There is only one thing—as far as I’m concerned, there are only two things that could happen that could still, perhaps, produce a Palestinian state. The first one is for the—because the United States remains absolutely essential in terms of Israel’s security, to its continued success and survival. If at some point the United States were to say, "You have now reached a point—we have been your biggest supporters. We have been with you through thick and thin. And we have based—we have treated you"—you know, a lot of people say, criticizing the U.S. and the international community, that we have double standards, that we expect things of Israel that we don’t expect of the rest of the world. We do have double standards, but it works the other way around: We grant Israel privileges and tolerate behavior that we would not in other allies. We may say there’s nothing we can do to change that, but we don’t give them billions of dollars. And we don’t go to the U.N., at the Security Council, to veto when the international—efforts by the United Nations to prevent that bad behavior. So we have double standards, but it works the other way. But if the United States were to say to Israel, "It’s our common values that underlie this very special relationship we have with you and these privileges that we have extended to you, but this can’t go on. We can’t do that when those values are being undermined. The values—what you are doing today contradicts American values. We are a democratic country, and we cannot be seen as aiding and abetting this oppression and permanent disenfranchisement of an entire people. So, you’re on your own." The issue is not America sending planes and missiles to bomb Tel Aviv as punishment; the issue is America removing itself from being a collaborator in the policies and a facilitator, making it easy and providing the tools for Israel to do that. So, if at some point the United States were to say what is said in Hebrew, ad kan, you know, "So far, but no further. We can’t—this is not what we can do. You want to do it? You’re on your own," that would change—that could still change the situation, because the one thing Israelis do not want to do is have the country live in a world where America is not there to have their back.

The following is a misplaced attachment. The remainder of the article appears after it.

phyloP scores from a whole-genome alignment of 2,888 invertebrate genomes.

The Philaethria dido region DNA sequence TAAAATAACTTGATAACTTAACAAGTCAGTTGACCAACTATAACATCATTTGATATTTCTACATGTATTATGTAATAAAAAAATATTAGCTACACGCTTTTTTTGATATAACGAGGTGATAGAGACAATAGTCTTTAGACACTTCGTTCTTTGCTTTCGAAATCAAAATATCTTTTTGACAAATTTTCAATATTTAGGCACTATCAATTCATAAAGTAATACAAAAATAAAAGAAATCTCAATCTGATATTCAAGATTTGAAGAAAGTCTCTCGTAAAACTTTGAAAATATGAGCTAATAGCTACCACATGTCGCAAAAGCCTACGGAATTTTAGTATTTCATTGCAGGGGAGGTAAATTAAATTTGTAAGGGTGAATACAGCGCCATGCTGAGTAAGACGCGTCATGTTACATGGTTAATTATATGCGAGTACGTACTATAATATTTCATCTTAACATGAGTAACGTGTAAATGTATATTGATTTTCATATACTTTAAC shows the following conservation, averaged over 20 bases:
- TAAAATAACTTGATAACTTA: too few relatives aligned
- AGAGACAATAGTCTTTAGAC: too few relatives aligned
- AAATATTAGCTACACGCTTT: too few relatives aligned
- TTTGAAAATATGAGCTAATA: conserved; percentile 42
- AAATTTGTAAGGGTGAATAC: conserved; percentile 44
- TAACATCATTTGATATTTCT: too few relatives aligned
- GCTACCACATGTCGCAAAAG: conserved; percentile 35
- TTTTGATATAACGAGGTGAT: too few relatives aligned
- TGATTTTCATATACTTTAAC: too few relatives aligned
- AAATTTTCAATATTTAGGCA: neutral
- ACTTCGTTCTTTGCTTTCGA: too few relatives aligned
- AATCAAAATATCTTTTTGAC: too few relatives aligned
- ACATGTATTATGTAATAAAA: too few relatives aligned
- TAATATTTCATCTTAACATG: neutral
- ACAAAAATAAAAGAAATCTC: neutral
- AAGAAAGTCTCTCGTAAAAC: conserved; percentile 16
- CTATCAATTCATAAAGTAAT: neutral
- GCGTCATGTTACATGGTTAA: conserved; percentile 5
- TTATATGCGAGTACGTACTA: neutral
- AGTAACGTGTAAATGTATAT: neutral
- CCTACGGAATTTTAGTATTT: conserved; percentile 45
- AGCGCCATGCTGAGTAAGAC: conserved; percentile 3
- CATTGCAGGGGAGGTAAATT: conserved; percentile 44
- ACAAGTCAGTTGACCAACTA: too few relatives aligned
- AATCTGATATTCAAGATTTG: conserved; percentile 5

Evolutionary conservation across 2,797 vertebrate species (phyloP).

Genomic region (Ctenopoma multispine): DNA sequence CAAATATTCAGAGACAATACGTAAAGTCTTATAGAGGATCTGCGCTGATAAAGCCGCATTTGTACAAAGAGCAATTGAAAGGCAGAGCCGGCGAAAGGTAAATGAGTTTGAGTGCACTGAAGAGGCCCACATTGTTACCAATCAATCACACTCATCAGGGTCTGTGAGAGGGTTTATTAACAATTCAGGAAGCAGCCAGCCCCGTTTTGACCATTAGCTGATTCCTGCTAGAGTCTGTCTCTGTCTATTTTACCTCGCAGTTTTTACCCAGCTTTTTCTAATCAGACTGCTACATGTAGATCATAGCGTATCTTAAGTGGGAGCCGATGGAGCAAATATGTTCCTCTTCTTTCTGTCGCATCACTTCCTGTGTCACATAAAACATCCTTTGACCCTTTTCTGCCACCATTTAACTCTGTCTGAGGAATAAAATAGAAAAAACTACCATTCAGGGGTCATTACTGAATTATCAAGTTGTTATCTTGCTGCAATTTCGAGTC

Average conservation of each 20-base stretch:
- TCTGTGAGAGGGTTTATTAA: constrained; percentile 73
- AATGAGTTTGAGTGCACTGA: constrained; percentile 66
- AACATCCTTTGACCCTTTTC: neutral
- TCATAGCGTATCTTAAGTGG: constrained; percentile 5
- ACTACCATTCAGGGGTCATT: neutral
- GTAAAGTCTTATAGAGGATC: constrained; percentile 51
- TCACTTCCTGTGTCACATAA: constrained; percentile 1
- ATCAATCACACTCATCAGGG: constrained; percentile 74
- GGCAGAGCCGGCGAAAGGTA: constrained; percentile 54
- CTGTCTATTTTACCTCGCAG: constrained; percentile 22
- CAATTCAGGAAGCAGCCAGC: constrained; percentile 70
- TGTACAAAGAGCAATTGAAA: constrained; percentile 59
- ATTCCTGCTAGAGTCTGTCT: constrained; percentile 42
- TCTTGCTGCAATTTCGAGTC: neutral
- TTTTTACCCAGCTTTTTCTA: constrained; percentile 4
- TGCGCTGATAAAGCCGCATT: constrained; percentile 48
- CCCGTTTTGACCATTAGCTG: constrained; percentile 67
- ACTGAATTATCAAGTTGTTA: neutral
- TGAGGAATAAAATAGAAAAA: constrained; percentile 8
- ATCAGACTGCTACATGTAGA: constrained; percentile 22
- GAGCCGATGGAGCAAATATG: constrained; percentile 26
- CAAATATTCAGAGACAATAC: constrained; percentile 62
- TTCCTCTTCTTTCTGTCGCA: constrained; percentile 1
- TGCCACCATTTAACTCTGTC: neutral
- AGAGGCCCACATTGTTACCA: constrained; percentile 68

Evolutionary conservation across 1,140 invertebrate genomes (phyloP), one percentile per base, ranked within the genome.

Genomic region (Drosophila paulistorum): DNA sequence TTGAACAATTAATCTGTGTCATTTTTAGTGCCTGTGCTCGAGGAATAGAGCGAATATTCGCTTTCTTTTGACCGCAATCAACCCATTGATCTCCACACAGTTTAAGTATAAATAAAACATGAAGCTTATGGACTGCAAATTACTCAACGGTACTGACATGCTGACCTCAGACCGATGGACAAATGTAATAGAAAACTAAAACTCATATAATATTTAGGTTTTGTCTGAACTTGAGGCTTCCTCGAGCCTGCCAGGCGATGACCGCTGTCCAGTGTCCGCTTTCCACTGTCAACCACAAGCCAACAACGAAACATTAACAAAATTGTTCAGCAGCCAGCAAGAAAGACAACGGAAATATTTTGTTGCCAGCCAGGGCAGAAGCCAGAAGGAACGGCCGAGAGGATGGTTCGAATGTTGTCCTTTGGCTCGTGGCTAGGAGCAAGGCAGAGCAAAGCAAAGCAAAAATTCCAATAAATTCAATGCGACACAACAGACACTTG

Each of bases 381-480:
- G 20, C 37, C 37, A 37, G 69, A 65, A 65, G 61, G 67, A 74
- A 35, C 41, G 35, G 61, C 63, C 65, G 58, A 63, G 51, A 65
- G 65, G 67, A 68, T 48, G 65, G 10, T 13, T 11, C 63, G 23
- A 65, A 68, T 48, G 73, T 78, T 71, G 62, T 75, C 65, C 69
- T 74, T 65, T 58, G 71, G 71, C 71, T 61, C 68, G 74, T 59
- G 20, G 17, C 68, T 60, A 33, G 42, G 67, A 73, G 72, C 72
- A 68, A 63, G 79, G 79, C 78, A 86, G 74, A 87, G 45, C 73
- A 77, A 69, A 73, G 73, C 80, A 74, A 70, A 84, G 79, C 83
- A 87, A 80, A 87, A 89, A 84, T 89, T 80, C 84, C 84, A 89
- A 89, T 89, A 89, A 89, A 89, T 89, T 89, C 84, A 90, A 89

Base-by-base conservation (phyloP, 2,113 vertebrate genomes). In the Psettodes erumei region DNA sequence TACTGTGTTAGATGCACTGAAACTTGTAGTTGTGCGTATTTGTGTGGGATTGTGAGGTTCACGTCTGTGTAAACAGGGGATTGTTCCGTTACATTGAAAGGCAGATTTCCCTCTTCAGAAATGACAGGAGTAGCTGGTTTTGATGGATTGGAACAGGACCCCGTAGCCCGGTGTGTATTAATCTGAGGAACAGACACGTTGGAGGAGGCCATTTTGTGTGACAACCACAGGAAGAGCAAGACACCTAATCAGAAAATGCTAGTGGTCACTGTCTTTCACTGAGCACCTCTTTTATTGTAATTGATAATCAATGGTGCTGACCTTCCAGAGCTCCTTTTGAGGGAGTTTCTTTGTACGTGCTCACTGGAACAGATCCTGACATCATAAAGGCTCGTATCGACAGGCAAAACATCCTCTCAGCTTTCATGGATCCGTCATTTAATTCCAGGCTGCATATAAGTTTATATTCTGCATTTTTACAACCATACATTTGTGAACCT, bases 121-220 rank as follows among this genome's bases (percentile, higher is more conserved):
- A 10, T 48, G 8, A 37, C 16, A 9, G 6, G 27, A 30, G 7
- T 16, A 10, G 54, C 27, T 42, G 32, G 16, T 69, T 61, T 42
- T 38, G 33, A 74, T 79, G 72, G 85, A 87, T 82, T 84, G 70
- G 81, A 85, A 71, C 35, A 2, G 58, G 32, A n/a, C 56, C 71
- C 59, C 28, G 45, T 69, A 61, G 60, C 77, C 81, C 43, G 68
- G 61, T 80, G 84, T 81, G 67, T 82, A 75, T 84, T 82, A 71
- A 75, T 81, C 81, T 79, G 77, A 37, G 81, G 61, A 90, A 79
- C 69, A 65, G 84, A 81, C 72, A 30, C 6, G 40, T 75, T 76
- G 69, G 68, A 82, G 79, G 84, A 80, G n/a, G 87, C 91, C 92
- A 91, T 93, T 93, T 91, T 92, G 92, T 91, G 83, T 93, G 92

And the other possibility, which I have also written about, is for Palestinians to say, "OK, you won. You didn’t want us to have a state. We see that you’ve won. You have all of it." So our struggle is no longer to push the border to—to maintain a '67 border, where nobody is going to come to their help, because borderlines—international opinion doesn't mobilize around those issues. But this is a struggle against what looks and smells like apartheid—we want citizenship, we want full rights in all of Palestine—and make that the struggle. If Palestinians were to undertake that kind of a struggle in a credible way, where the Israeli public would see that they really mean it and they are going to fight for that in a nonviolent way, not by sending rockets, for citizenship, I am convinced—and I’ve seen no polls that contradict that belief—that they would say to their government, "Wait a minute, that is unacceptable, in fact, for us, and we cannot allow that. We don’t want a majority Arab population here." I’ve talked to Palestinian leadership and urged them to move in that direction. There is now a growing movement among younger Palestinians in that direction. And that, I hope, may yet happen. Now, it has to be a serious movement. It can’t just be a trick to get another state, but only if it is serious, where they are ready to accept citizenship and fight for it in a single state of all of Palestine, is it possible for the Israeli public to say, "This we cannot want, too, and we have to have a government that will accept the two states."